“Nadie te quita lo bailado.” (No one can take from you what you’ve danced.)
For Federico Ardila, this Latin American expression characterizes his approach to life and mathematics. It’s the driving force behind the parties he DJs in venues across San Francisco Bay Area, where people dance till morning to the beats of his native Colombia.
The dance floor is a place “where you have your freedom and you have your power, and nobody can take that away from you,” Ardila said.
He taught the expression to his students at San Francisco State University, where he is a math professor, after giving them a punishingly hard exam. San Francisco State has a highly diverse student body, and Ardila, who just turned 40, is a prominent voice in the mathematics community about how to make students from understated groups— such as women and people of color—feel that they belong. But on this occasion, as he looked around at his students’ dispirited faces, he knew he had missed the mark.
“Nadie te quita lo bailado,” Ardila told his students.
“I think that’s a very powerful message—that nobody can take away from you the joy that you’ve had doing mathematics,” he told Quanta Magazine in an interview last month. “And people can give you grades, but that’s not going to take away the freedom that you felt and the contentment that you felt.”
I had never heard of MIT, and it hadn’t crossed my mind to study abroad. I was already enrolled in the local university. But my classmate told me MIT had awesome financial aid and said the math there was really good. I wanted to learn more Math, so I decided to play along and apply. Said Ardila.
At that moment I was failing most of my classes in high school. It was not clear that I was going to graduate. I had a little bit of an attitude problem as well. I was very interested in a lot of things but I did not like being told, “Read this” or “Think this way.” I just kind of wanted to do things on my own terms.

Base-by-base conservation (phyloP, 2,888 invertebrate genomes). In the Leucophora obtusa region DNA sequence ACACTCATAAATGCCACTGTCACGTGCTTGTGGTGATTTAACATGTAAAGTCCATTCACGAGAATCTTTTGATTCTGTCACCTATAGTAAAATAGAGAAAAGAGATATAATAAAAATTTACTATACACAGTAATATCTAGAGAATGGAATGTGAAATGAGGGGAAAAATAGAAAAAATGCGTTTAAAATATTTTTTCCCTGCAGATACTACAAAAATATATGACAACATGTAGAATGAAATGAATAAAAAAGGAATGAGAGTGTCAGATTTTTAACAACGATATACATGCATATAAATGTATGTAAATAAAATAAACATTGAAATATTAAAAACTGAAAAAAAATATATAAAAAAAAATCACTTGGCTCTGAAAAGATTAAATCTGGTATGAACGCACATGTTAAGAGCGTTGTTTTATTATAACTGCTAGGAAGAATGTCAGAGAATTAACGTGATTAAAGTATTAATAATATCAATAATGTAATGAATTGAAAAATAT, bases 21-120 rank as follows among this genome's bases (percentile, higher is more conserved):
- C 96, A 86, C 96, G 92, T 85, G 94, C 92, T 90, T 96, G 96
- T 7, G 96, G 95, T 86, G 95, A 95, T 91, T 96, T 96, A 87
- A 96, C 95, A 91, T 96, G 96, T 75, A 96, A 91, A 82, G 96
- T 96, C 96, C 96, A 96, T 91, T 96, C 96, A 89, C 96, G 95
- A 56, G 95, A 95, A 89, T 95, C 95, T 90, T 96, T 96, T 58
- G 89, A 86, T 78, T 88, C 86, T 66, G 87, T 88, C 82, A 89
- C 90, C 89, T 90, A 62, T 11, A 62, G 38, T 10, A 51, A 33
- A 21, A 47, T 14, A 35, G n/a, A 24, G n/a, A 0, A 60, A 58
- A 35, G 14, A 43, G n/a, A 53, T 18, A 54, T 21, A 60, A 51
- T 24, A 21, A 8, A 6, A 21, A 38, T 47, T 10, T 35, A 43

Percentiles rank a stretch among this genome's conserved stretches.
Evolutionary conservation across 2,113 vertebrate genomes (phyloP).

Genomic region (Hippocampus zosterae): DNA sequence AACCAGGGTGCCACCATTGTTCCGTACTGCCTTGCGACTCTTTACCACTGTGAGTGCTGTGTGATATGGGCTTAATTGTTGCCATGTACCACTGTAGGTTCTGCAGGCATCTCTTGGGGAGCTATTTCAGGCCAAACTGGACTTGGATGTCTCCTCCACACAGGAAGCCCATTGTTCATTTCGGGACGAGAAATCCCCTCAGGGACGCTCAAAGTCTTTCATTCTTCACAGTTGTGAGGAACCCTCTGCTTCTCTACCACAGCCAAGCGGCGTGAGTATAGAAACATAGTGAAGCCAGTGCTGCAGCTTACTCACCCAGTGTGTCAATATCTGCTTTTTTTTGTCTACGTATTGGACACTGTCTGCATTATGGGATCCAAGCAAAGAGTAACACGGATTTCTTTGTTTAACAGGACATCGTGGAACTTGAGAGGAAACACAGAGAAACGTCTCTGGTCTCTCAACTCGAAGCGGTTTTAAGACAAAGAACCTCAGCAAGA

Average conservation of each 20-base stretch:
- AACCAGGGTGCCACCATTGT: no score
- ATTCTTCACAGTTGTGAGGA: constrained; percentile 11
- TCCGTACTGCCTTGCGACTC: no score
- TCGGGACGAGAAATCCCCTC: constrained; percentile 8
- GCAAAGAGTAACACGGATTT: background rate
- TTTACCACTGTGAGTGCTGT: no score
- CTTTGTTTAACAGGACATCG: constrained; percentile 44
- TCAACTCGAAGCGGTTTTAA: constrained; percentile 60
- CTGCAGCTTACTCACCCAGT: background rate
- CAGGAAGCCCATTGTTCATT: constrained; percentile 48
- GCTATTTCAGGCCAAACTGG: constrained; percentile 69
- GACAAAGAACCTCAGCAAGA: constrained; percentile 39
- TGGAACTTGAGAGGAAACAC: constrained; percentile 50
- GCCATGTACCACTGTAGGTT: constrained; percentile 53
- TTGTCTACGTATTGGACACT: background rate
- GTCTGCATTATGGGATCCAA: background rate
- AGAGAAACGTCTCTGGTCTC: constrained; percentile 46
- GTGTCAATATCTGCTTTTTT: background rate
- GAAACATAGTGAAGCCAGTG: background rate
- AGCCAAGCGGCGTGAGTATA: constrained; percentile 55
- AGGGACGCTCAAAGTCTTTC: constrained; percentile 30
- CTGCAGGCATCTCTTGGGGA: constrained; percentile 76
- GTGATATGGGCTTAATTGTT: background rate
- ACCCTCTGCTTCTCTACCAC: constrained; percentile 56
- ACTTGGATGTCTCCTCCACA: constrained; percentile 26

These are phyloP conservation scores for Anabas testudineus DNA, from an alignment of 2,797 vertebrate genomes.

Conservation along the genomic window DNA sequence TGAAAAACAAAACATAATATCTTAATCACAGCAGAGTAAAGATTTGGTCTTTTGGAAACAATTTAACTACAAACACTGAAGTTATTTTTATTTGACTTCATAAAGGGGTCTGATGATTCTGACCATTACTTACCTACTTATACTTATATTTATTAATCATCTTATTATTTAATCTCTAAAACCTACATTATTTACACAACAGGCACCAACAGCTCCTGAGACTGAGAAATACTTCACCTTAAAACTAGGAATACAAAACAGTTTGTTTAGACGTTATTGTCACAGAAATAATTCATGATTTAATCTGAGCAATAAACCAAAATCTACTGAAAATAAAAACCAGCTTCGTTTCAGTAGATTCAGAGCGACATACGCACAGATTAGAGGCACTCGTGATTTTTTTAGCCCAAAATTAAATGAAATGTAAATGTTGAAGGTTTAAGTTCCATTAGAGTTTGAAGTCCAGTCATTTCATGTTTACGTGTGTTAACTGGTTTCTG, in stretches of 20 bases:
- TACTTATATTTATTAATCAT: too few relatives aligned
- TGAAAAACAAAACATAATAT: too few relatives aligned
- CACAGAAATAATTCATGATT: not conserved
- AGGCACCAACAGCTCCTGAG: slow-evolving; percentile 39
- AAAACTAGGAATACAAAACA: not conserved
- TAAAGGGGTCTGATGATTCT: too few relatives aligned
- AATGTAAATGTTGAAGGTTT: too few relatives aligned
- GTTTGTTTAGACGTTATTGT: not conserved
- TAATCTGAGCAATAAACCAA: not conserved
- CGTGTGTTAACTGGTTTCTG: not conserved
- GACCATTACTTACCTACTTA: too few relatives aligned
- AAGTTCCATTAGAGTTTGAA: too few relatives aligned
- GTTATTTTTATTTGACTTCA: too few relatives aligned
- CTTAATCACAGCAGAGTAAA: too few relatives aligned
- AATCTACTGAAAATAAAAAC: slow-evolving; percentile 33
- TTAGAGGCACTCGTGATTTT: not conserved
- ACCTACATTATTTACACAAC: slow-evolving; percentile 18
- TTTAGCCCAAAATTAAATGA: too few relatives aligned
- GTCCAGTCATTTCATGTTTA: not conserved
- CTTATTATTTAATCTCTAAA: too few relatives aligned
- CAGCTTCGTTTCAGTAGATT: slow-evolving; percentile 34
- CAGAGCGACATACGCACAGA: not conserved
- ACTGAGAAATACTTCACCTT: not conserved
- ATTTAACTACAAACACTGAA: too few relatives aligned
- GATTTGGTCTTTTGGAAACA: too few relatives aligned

It’s not that anybody did anything to misuse me or to doubt me or to clearly make me feel unwelcome, but I definitely felt very different. I mean, my mathematical education was outstanding and I had fantastic access to professors and really interesting material, but I only realized in retrospect that I was extremely isolated.
There’s a system in place that makes certain people comfortable and others uncomfortable, I think just by the nature of who’s in the space. And I say that without wanting to point fingers, because I think you can be critical about the spaces that “other” you, but you also have to be critical about the ways in which you “other” other people.
So when I try to create mathematical spaces, I try to be very mindful of letting people be their full human selves. And I hope that will give people more access to tools and opportunities.
I believe in the power of music, and so I got each one of them to play a song for the rest for us at the beginning of each class. At the beginning it felt like this wild experiment where I didn’t know what was going to happen, but I was really moved by their responses.
I love working with students and I love sharing the joy of discovery with them. Most of my students are master and undergraduate students, because San Francisco State doesn’t have a PhD program. I think that has driven my research to things that are more immediately accessible. But still, I need the questions to be very deep.
I’m very excited about my research. I think I’m doing the most interesting research of my life right now. People tell you at 40 you start declining, and I feel like I’m getting good now.
Original story was published in Quanta Magazine, an editorially independent publication of the Simons Foundation whose mission is to enhance public understanding of science by covering research developments and trends in mathematics and the physical and life sciences.
Featured Image: Quanta Magazine/Federico Ardila’sLove for Math & Music